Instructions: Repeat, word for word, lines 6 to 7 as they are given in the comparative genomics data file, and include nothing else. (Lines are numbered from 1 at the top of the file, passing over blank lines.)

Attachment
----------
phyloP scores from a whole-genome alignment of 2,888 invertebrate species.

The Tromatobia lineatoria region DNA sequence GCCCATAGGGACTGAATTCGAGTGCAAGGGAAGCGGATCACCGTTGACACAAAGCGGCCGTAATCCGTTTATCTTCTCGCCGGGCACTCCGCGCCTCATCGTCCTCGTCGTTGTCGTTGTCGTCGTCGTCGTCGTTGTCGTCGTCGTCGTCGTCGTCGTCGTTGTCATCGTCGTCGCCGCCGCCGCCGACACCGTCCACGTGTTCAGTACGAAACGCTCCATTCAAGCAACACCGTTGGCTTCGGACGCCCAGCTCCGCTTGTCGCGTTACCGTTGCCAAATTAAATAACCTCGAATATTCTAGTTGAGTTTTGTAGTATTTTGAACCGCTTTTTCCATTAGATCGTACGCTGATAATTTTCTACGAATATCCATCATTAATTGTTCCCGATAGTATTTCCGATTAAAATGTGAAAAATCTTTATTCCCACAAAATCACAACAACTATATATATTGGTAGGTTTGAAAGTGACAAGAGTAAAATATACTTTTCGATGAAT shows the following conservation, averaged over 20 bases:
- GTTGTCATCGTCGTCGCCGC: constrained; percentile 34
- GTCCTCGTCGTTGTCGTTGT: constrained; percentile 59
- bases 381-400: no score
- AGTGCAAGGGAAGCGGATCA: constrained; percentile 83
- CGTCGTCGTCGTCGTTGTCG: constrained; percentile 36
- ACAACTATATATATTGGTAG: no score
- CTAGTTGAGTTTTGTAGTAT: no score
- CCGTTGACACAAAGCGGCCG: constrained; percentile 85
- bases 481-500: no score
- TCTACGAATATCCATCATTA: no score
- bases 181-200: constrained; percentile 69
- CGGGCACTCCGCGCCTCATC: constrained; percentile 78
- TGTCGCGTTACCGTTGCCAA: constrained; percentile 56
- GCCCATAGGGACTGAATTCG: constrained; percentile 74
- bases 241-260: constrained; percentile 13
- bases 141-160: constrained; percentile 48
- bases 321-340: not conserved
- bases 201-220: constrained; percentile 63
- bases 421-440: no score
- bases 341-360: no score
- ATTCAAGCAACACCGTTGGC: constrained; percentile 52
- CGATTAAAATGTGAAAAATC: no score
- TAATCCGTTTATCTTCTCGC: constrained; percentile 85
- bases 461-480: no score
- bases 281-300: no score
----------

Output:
- AGTGCAAGGGAAGCGGATCA: constrained; percentile 83
- CGTCGTCGTCGTCGTTGTCG: constrained; percentile 36